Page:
By Josh Cosford
In my last blog, I squared hydraulics off against pneumatics in a battle to decide the champion of fluid power. The judges called it a draw, because the competitors simply weren’t in the same weight class. Hydraulics is the super heavy-weight of mechanical motivation, with power to spare, but not always light on his feet. Pneumatics can float like a butterfly and string like a bee, but he likes it just fine in the featherweight class. What about the new kid in the ring; electrics? Where does he weigh in?
Using electric motors as a link in the chain of mechanical drive systems isn’t really all that new, to be fair. For years, electric motors have been the prime mover of choice in industrial settings, but in the majority of applications, the motor doesn’t directly drive the mechanical output. Motors have been attached to pumps, pulleys, sprockets, gears, transmissions et al. The reason intermediate forms of power transmission were required was because motors weren’t so easily stopped, started, reversed and varied in speed.
Because technologies that can slow down, speed up and even reverse electric motors have been developed, and then subsequently reduced in cost, the world of machinery has evolved drastically. The cost of variable frequency drives or synchronous motors is now reasonable enough to directly drive mechanical applications (including hydraulic pumps)—but is the fight of hydraulics vs electric fair for either contender? Are they even in the same weight class?
Hydraulics is unique in the world of power transmission because it owns the trump card of power density. There is no more compact method of mechanical actuation than with hydraulics when considering power to size ratio. The number of oil molecules able to be packed into a hydraulic cylinder or motor to create force is limited only by the construction and material of the design. However, with electric actuation, even super-cooled superconducting motors are ultimately limited by their ability to create magnetic fields powerful enough to match hydraulics. For instance, one can easily see the potential of hydraulics by considering the Rexroth A2F5 bent-axis piston motor, which can output 20 hp, weighs just 5.5 lbs and can fit in your coffee cup. (The downside is that you wouldn’t want to drink your coffee if you just had a hydraulic motor in your cup!)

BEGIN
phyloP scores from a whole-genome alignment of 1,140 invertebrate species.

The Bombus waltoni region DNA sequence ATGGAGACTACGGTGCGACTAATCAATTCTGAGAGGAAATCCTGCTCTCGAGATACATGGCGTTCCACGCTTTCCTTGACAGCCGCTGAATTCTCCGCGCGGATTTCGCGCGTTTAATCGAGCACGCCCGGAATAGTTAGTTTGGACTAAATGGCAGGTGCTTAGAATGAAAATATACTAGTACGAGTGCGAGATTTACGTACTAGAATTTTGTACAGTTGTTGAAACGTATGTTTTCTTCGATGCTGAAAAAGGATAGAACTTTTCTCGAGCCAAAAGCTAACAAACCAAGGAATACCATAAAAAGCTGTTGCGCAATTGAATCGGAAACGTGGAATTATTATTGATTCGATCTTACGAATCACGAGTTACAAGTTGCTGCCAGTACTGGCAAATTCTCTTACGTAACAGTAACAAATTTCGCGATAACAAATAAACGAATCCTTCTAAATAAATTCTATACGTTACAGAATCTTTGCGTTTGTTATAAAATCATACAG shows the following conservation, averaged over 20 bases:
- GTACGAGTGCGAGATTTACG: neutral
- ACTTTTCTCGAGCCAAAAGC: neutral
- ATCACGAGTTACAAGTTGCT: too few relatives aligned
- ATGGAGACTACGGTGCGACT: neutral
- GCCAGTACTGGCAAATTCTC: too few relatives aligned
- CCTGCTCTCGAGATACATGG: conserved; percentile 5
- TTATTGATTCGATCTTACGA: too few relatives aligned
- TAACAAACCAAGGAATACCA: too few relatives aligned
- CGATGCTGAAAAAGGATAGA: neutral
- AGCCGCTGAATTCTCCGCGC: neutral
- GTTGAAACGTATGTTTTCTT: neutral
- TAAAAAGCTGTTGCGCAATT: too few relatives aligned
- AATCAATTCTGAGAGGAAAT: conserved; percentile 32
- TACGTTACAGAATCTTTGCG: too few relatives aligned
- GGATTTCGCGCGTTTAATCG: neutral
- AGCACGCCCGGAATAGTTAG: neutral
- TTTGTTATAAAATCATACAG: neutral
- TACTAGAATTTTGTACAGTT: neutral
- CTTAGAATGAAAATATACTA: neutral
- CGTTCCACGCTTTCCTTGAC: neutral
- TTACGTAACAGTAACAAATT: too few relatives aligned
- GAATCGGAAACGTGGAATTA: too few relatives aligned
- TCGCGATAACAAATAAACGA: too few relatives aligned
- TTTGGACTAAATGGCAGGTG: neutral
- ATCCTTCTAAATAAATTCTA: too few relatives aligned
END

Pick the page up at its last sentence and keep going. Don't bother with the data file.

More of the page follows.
The A2F5 is a tiny, high-speed motor, but conversely, hydraulics work well on a scale one can consider downright ridiculous, like an 80,000 ton forge press. I’m not even sure what requires that kind of force to shape … cold tungsten or diamonds maybe? The force hydraulics can achieve is often limited to the strength of the machine itself, not the capacity of hydraulics to create force.
Nevertheless, electric motivation should not be given the standing eight count simply because hydraulics is buffed up on steroids, and walking around the gym leaving sweat and hair gel on all the machines. Electric power transmission is clean, efficient and accurate on levels hydraulics can’t match. Even when hydraulic machines are efficient and accurate, it’s because they’re laden with electronics like a teenager in the back seat of a minivan. Furthermore, the power density of electric actuators is increasing exponentially, and if hydraulics doesn’t get his butt in gear to further improve power density and efficiency, electrics will surpass hydraulics in every category … or will it?
Bold prediction alert! Hydraulics will never be replaced by electrics on mobile machinery in my lifetime. If anything, electric motors—say for wheel drives—may make their way into the mobile market, but there is simply no efficient, compact and reliable way for electric linear actuators to match hydraulic cylinders. Electronic integration and control will continue to permeate the mobile hydraulic market for improvements in efficiency and performance, but if you’ve ever discussed hydraulics with a farmer for more than ten minutes, you’d understand how difficult prying a level valve from their hands will be.
Josh Cosford is a Certified Fluid Power Hydraulic Specialist.